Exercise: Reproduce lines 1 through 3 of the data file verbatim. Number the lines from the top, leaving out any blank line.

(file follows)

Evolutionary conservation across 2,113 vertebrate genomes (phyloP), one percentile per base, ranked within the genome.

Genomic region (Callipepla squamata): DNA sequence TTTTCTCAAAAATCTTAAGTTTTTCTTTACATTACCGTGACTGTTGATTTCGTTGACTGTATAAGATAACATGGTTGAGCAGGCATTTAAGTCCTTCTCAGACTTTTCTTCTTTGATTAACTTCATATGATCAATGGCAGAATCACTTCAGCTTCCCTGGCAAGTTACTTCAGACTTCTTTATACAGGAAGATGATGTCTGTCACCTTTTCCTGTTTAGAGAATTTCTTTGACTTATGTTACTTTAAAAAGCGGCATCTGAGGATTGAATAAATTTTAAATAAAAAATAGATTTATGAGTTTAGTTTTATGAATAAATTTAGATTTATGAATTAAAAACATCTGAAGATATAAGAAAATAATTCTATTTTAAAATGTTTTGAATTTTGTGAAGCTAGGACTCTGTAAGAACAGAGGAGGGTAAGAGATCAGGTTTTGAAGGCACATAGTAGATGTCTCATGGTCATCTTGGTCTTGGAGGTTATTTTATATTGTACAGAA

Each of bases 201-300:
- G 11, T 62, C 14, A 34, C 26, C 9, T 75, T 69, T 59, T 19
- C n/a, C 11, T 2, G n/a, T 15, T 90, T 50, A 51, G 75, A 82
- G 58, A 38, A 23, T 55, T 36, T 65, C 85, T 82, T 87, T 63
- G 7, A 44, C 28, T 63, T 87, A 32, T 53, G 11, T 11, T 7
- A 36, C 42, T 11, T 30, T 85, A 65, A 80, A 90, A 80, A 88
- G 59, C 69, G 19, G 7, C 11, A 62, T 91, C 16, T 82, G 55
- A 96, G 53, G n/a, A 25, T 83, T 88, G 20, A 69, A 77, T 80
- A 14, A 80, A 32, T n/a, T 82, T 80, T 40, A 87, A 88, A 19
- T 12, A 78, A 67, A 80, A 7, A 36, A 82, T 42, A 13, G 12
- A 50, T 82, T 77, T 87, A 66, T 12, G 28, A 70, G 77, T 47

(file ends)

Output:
Evolutionary conservation across 2,113 vertebrate genomes (phyloP), one percentile per base, ranked within the genome.

Genomic region (Callipepla squamata): DNA sequence TTTTCTCAAAAATCTTAAGTTTTTCTTTACATTACCGTGACTGTTGATTTCGTTGACTGTATAAGATAACATGGTTGAGCAGGCATTTAAGTCCTTCTCAGACTTTTCTTCTTTGATTAACTTCATATGATCAATGGCAGAATCACTTCAGCTTCCCTGGCAAGTTACTTCAGACTTCTTTATACAGGAAGATGATGTCTGTCACCTTTTCCTGTTTAGAGAATTTCTTTGACTTATGTTACTTTAAAAAGCGGCATCTGAGGATTGAATAAATTTTAAATAAAAAATAGATTTATGAGTTTAGTTTTATGAATAAATTTAGATTTATGAATTAAAAACATCTGAAGATATAAGAAAATAATTCTATTTTAAAATGTTTTGAATTTTGTGAAGCTAGGACTCTGTAAGAACAGAGGAGGGTAAGAGATCAGGTTTTGAAGGCACATAGTAGATGTCTCATGGTCATCTTGGTCTTGGAGGTTATTTTATATTGTACAGAA

Each of bases 201-300: